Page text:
By James Michael Starr

Like the anatomically-correct Visible Man I glued together as a kid, my art displays what I wouldn't choose to show in public. And I've come to believe most artists, if they work with a measure of honesty and intentionality, will reveal something of their own innards.

I see such transparency at play in Ellen Frances Tuchman's show of mixed media on mylar at Pan American Art Projects in Dallas.

"Kilowatt" (2006), mixed media on mylar, 15.5" x 20.0"
A few examples from Ellen's earlier body of work are on exhibit: those somewhat whimsical homages to our American experience in which beads and stitching surround and elevate printed ephemera. But the transition represented in these current, minimalist pieces, with their topographic aerial views, suggests to me a Gail Sheehy-esque passage. Perhaps it's a shift from an everyman identification with pop culture to a more personal narrative; or from youthful obsession with objects and media to something like the 30,000-foot perspective we get on our longer journeys.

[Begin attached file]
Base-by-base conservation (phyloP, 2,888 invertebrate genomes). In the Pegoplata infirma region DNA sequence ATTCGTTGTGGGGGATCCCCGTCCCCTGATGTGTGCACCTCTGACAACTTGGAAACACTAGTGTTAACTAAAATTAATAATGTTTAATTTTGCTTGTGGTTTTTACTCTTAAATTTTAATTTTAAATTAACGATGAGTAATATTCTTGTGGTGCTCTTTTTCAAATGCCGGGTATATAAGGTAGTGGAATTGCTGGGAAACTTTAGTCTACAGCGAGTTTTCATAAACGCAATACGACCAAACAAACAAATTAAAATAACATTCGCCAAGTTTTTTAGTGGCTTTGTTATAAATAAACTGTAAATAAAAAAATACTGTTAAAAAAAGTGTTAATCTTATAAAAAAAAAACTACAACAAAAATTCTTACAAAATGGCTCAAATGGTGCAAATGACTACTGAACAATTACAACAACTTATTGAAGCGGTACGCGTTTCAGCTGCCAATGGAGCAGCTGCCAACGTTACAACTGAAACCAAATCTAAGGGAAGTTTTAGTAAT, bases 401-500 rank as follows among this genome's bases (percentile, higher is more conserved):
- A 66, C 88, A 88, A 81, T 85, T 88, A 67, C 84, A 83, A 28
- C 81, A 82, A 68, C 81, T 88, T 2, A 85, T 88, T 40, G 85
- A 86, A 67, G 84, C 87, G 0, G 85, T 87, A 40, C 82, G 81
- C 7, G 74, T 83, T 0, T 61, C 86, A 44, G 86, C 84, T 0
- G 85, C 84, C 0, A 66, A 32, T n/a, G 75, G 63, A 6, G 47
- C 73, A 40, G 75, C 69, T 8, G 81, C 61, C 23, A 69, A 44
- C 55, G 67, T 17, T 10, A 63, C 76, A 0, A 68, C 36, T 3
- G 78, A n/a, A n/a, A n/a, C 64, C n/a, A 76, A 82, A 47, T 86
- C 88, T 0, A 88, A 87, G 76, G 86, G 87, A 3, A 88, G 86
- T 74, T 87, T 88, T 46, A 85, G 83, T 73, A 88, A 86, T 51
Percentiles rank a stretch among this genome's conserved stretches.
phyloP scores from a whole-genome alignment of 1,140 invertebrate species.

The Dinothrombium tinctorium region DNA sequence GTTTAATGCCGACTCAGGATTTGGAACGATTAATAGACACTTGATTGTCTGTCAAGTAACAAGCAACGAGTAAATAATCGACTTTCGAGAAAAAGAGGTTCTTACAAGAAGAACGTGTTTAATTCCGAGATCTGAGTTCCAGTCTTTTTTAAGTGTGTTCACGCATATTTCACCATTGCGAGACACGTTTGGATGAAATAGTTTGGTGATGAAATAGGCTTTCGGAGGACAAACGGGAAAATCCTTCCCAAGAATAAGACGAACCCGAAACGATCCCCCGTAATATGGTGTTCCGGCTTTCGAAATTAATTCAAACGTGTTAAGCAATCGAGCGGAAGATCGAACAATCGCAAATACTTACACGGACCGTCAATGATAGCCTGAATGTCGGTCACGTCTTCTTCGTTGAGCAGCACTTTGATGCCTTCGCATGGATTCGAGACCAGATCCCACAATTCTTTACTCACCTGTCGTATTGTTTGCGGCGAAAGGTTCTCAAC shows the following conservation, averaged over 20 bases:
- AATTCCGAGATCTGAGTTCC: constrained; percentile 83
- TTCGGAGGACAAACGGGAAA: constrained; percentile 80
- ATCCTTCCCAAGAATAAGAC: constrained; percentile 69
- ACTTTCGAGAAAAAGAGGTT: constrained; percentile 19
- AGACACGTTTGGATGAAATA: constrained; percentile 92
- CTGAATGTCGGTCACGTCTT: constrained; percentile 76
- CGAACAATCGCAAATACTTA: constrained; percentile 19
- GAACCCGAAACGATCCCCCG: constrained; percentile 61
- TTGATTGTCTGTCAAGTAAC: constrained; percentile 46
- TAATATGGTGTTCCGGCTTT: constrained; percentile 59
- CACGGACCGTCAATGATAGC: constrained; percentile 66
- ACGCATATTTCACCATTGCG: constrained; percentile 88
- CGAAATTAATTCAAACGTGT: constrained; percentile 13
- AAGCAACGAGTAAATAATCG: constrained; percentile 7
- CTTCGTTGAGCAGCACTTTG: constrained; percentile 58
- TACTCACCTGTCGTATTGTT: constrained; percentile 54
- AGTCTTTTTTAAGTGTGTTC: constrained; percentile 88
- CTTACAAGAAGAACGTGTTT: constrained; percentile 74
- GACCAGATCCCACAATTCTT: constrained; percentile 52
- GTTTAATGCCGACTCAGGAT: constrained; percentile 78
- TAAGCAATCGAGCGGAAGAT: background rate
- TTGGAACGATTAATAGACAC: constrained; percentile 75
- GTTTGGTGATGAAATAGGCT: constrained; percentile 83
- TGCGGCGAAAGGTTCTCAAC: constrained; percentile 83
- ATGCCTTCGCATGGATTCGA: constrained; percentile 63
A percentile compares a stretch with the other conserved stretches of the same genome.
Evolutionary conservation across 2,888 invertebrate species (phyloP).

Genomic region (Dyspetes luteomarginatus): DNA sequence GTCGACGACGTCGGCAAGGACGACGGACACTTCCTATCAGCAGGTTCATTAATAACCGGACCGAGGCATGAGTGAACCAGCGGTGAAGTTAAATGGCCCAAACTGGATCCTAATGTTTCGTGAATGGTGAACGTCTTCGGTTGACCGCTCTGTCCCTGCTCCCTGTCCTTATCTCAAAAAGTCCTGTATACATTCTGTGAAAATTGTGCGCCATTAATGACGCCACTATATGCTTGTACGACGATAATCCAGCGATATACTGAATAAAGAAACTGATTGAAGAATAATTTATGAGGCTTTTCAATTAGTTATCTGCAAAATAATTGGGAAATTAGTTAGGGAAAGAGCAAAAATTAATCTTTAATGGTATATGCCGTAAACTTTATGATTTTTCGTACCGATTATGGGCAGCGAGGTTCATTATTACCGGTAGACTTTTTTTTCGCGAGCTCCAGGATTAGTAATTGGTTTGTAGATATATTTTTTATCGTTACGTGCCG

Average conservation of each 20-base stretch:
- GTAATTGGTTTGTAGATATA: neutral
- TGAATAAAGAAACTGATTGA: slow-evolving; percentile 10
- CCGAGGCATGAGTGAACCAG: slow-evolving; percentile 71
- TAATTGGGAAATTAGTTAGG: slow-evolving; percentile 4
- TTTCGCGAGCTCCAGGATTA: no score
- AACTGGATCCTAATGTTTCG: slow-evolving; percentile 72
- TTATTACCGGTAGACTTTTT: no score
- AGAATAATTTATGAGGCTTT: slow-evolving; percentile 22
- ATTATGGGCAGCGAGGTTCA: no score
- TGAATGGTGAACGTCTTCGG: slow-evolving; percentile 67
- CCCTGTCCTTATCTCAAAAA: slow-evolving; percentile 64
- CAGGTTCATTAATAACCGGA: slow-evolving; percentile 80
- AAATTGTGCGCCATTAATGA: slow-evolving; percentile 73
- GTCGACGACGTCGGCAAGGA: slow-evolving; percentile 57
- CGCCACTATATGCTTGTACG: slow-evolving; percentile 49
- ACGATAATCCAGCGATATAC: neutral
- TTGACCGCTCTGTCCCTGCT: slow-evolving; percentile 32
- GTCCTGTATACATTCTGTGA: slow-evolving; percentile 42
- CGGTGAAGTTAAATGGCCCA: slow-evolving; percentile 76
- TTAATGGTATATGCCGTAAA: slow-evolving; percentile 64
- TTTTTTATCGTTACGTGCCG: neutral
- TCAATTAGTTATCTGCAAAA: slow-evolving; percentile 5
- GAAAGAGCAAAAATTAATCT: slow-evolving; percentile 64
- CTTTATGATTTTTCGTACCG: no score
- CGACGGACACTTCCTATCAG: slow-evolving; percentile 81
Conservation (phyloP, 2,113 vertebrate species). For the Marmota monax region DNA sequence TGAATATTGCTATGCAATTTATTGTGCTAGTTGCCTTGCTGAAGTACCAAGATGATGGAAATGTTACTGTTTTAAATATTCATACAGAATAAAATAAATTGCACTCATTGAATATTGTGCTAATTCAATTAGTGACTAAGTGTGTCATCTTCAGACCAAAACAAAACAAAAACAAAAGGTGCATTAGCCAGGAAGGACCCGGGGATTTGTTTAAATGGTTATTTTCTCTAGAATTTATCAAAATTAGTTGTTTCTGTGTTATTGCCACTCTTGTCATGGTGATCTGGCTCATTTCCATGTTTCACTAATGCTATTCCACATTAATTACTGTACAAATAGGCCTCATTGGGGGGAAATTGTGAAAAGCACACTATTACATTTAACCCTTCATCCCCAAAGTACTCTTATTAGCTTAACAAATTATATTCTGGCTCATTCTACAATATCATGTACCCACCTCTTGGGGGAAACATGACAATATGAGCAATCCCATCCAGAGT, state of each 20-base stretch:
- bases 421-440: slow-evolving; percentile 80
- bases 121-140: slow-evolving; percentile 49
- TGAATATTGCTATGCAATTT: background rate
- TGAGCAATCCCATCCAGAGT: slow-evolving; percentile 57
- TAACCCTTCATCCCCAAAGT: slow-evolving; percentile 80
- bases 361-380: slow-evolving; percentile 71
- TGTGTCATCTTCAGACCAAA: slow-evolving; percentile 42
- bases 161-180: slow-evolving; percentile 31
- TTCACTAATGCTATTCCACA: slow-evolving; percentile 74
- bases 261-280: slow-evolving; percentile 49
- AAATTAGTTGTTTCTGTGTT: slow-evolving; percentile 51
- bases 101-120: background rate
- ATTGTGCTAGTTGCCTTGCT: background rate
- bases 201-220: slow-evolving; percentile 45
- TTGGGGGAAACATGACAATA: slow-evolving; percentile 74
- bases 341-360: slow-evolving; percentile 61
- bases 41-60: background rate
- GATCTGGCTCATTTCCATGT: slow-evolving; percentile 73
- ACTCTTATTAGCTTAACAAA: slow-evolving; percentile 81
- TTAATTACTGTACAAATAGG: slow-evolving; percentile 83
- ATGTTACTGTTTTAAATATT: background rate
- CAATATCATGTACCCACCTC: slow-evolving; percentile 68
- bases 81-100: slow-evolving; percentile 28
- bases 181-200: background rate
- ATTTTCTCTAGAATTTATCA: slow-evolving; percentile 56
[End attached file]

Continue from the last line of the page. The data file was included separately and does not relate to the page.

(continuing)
"Spicules" (2006), detail.
Eye shadow, colored pencil, nail polish and paper quills on mylar,
24 x 30 inches.

Ellen Frances Tuchman
at Pan American Art Projects
(along with Joe Ramiro Garcia)
Through July 7th
3303 Lee Parkway
Dallas, TX 75219

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